post #13 of 18
grilled pizza is one of my faves!
i do it the way steven raichlen recommends in one of his books...i usually get the dough from a local pizza place, stretch it out to the size/shape i want, brush one side with OO and grill till golden brown. flip it, oil it, and add toppings in reverse, cheese first, sauce/tomatoes, anything else...at this point the dough should be on a cooler part of the grill so the crust doesn't burn...then grill till done! it comes extra yummy over charcoal...don't forget fresh basil and parmesan cheese and lots of cold beer...mmmm! next time i grill one i'll q-view...

PS: that is a great source for a pizza stone! i never thought of using tile...
post #14 of 18

More to Think About

Great.... my wife is already convinved that she no longer needs an oven..and now I have to keeo the fact that I can now cook pizzas on the grill from her as well.... maybe I should surrender while I am ahead and just push for all the "Grillin" toys she will allow. biggrin.gif
post #15 of 18
I've had my best luck using a perforated ceramic coated grill topper. Brown it some, add toppings, and then keep away from direct heat with the lid closed.
post #16 of 18
I've had great success smokin pizza on my gas grill. I bought a pizza pan from Lowes that is full of holes. Oil it up... put my dough and toppings on it and lay it on one side of the grill that is on the lowest temp. I fire up the other side of the grill on high and put my smokin box filled with chips in it. I get the smoke goin before I put the pizza on and close the lid. They turn out excellent like this using a mild wood for flavor. This one was smoked with apple wood. I had a thread on this pizza before the crash. One of my favorites.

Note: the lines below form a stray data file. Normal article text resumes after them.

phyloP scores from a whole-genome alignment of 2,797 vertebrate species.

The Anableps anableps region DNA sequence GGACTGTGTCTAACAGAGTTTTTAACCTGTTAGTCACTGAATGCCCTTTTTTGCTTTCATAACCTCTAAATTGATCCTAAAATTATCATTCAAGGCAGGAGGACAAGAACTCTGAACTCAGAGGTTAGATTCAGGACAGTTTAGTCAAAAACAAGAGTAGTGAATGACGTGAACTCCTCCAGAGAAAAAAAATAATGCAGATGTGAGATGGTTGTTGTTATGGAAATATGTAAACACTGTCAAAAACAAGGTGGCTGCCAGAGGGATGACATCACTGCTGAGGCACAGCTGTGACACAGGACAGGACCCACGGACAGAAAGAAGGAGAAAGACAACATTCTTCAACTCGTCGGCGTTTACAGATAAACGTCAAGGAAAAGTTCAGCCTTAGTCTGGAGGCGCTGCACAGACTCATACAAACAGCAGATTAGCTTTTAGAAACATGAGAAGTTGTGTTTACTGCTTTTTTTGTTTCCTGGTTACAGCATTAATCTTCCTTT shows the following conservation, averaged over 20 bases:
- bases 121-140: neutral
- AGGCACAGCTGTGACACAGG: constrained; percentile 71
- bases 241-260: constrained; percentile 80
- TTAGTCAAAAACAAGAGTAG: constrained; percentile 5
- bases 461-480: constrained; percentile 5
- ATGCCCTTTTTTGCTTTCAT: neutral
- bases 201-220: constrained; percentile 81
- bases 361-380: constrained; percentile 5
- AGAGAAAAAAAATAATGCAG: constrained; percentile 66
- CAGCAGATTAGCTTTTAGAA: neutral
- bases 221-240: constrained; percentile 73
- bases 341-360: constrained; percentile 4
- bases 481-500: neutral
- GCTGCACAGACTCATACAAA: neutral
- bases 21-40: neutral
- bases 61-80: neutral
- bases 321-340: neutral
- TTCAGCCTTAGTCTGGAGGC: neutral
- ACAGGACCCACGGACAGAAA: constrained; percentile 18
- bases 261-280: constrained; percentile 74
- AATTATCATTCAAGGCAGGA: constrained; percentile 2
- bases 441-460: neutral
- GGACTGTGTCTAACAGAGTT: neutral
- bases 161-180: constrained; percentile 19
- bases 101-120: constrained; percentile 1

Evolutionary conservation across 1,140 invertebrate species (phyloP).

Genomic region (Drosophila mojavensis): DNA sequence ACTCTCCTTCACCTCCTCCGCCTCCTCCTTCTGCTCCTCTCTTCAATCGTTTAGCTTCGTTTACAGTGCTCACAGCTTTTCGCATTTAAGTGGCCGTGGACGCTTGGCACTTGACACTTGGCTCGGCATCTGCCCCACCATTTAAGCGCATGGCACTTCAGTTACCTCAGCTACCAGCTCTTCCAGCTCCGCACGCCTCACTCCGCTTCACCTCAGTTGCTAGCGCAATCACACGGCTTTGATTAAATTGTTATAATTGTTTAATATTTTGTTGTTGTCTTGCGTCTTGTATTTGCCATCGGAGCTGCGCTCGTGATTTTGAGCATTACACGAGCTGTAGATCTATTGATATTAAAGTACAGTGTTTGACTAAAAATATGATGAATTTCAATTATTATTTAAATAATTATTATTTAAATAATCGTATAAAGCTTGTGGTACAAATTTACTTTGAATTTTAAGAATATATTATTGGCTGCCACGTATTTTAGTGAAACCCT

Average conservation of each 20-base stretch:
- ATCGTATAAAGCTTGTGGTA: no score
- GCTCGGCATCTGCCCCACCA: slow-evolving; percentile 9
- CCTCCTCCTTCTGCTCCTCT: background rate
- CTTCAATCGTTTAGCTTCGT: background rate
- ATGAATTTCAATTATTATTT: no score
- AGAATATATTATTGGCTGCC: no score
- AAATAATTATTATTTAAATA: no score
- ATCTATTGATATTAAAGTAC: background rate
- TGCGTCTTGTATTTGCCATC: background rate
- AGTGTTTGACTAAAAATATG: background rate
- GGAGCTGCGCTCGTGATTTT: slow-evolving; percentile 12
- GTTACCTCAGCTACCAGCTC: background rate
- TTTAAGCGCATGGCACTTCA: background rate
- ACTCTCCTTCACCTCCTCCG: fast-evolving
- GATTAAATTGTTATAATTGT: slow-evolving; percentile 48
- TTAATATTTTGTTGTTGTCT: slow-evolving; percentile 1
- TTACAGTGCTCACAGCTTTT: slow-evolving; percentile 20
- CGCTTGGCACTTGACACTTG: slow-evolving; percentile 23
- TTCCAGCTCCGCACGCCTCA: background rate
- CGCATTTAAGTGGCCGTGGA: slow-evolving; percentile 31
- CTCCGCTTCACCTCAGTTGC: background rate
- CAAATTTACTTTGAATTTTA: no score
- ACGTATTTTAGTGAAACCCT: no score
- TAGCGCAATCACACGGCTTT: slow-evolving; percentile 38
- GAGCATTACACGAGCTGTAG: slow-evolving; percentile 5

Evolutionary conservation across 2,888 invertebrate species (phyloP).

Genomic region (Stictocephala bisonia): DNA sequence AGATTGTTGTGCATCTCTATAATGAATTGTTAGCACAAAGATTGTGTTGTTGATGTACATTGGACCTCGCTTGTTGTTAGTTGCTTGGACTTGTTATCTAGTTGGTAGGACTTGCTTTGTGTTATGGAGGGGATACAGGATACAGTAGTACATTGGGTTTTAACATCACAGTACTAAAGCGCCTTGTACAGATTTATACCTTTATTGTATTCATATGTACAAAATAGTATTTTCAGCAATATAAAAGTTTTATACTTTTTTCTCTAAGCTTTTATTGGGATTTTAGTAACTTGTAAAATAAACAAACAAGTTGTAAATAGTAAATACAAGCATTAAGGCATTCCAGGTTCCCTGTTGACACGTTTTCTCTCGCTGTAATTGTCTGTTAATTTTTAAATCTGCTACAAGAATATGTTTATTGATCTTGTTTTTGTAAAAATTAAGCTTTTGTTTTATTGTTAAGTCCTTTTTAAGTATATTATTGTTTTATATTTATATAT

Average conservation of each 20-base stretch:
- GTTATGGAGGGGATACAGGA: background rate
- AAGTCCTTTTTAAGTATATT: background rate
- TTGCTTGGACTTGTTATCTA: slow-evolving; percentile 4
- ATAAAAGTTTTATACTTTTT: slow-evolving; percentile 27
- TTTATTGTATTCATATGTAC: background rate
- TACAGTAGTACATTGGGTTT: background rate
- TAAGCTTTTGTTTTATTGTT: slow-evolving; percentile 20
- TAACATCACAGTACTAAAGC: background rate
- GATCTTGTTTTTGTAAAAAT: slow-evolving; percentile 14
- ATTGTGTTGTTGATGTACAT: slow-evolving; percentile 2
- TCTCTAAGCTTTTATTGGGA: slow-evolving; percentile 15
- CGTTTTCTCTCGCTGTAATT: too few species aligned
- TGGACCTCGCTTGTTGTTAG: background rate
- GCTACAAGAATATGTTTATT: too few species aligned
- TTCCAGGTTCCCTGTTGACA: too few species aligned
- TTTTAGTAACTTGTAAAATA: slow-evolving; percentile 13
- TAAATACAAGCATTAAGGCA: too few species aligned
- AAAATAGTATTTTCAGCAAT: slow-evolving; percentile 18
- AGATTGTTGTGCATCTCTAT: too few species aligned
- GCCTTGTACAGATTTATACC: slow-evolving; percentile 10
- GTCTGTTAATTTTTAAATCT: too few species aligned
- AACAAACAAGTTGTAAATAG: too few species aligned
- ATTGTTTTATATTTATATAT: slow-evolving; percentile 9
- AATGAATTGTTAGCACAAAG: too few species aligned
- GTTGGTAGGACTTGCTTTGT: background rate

post #17 of 18
For grilled pizza I run the grill as hot as possible. This is a must, because every time you open the grill you're losing lots of heat.

I oil (EVOO) one side of the spread dough, and put it right on the grates. It cooks for a minute or so. I then oil the topside, and flip it onto the grates for another half-minute. This generates a crispy crust.

Then I put it on the pizza stone, and pile on the toppings. Cook until the cheese is at the proper consistency.
post #18 of 18
Great write up. I've been making home made pizza for years and one day w/ a good friend over (before i had found this site) we said why can't we put it on my smoker. The 1st attempt was still amazing b/c of the different flavors but wasn't the same as one I do in the oven.

Thank you chef_boy812 for the recipe. I've been making my own breads for years and away like to try new recipes.

I took photos of the last pizza i did in the oven. maybe i'll smoke one and do a qview and write up b/c i do things differently, not that there right but different.

The biggest thing that i have found in experimenting with smoking my pizzas is that the smoke box needs to be hot! the best pizza in NYC is cooked at 550 and up! i find that i get a good crust in my oven at 450 (mainly b/c i dont think it would be safer at a higher temp.) I try and keep my smoker at 350-400 by using a mix of wood logs for the smoke and hardlump charcoal.